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Mental health workers describe dire circumstances for teens

'There’s not a lot of sober environments for students'

GENEVA – In a meeting with more than a dozen mental health professionals May 3, U.S. Rep. Lauren Underwood, D-Naperville, clearly was taken aback when she was told of the mental health crisis combined with increased drug use among local high school students.

“The amount of drugs that I am seeing students use is just astronomical,” said Kimberly Boatner, a contract clinical social worker in Batavia District 101 who also has a private practice in Geneva. “It’s not like when I was in high school. Most of our kids are using on any given day.”

Boatner clarified that more than half of high school students she sees have used drugs, but not necessarily every day.

Boatner said the combination of students’ mental health issues with opioid use results in students who are high at school, or in possession of drugs.

Because they are given an option to reduce their suspension if they agree to have treatment, the district has been able to reduce the amount of student suspensions over the past two years, Boatner said.

Underwood met with mental health providers at TriCity Family Services in Geneva in a 90-minute roundtable discussion of challenges and barriers for people to access mental health services in the 14th Congressional District.

‘It’s almost an ER setting’

Sandy Borgstrom, student support specialist at St. Charles District 303, said she has seen an increase of self-harm in the middle school population requiring hospitalization over the past two to three years.

At the high school level, Borgstrom said students are pressured with AP and honors classes that many may not be ready for.

Another factor is the number of classes students are taking, skipping lunch because it’s not required, and not having any down time during the school day, Borgstrom said.

Kelly Hesselbaum, the Geneva District 304 staff social worker and prevention coordinator, said four social workers see more than 150 students a year with ongoing services, some with acute mental health crises.

“It’s almost an ER setting of trying to deal with what’s in front of us,” Hesselbaum said.

No support for recovery

Boatner and Borgstrom described a situation in which a student in need of mental health and addiction services has no real support system once released from the hospital.

“The barrier for students that I’m seeing is an environment that is not supportive to recovery,” Boatner said. “The parents are addicted as well or can’t participate because they’re working. They would need (the Family Medical Leave Act) if the child is going to intensive outpatient therapy and many parents don’t have that. … We are really struggling with finding some sort of recovery system within the community.”

Boatner described students who don’t have anywhere to go outside of a church setting.

“There is nowhere for young people to go to kind of be sober and meet new people and have that social support,” Boatner said. “The social supports are really lacking. There’s not a lot of sober environments for students to attend outside of the school.”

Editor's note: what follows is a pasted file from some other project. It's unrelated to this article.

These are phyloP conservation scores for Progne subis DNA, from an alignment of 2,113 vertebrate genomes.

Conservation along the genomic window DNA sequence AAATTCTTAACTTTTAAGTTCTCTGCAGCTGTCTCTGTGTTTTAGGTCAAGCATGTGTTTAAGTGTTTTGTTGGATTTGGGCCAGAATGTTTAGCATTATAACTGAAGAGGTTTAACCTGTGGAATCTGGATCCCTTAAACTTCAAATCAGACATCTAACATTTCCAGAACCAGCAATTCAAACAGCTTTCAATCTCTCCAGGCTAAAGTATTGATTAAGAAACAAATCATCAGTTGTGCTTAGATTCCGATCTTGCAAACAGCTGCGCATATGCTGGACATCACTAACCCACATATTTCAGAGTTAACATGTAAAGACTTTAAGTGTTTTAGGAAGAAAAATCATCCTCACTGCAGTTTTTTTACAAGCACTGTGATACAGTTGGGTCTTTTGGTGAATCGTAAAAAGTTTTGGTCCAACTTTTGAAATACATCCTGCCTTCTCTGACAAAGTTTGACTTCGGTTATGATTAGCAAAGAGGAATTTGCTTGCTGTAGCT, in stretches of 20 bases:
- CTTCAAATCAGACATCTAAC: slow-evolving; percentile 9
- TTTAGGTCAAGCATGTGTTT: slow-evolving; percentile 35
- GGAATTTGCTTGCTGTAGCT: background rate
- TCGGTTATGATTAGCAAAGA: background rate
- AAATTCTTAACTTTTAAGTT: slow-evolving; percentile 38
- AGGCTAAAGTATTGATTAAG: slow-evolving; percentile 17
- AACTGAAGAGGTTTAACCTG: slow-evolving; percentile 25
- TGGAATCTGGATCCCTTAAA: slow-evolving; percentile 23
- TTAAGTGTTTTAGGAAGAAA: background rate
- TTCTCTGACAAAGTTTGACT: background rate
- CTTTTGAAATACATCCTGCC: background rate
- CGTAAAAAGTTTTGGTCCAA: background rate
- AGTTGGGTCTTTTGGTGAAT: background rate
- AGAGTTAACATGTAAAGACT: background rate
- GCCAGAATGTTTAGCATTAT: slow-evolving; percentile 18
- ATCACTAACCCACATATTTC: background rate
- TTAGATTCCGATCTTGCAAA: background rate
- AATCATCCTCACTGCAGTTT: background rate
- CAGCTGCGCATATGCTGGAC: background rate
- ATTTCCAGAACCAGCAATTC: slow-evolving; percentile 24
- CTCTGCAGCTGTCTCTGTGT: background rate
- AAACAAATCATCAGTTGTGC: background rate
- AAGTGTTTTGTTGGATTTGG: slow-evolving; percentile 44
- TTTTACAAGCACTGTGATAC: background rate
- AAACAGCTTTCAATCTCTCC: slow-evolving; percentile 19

Boatner said there is one meeting every Friday for adolescents in a 12-step program in the northwestern district.

“I have 16-year-olds and 17-year-olds attending meetings with adults,” Boatner said. “They do not relate to adults. They don’t have a mortgage and their boss isn’t mad at them.”

Borgstrom said after students go to a residential placement for six weeks, instead of a step-down program, they go right back to school – and then are hospitalized again.

Difficult conversation

Underwood acknowledged that this was a difficult conversation to have.

“In this community, for middle school and high school students, they are introduced to illicit drugs in a very casual environment. It is very, very, very, very prevalent and normal and routine,” Underwood said, restating the problem so she was clear. “These (drugs) are available in the home and frequently a parent also has a substance abuse disorder and may not be in treatment.”

While the school district contracts with outside agencies to help the student – the incentive being to reduce the length of suspension – they have limited options to keep them from relapsing, Underwood repeated.

Underwood said what she was told that day was not being brought up among the groups who come to Washington, D.C.

“We don’t hear this conversation – ever,” Underwood said. “This conversation has never come up in a town hall – to date – even in private conversations. … I am so grateful you were so candid in flagging these issues. My commitment is to see it through and see where we can be helpful.”

Other mental health providers described dire circumstances in which there were not enough mental health providers and psychiatrists for the need – especially for children and teens or people with schizophrenia.

Eric Ward, executive director of Family Counseling Service in Aurora, said they have more than 300 clients on a waiting list for lack of clinicians.

Laura Poss, executive director of TriCity Family Services, said her agency was the safety net for people with severe mental illness.

“We don’t turn people away because of severity,” Poss said. “This is our duty and our responsibility to the seriously mentally ill.”

When Underwood asked what concrete thing she could do to help, Ward said she could work to make mental health services an improved area for student loan reimbursement to draw counselors and psychiatric providers to the community.

“We cannot find the people we need to help the people in our community,” Ward said. “Those are very concrete things that will have an impact tomorrow.”

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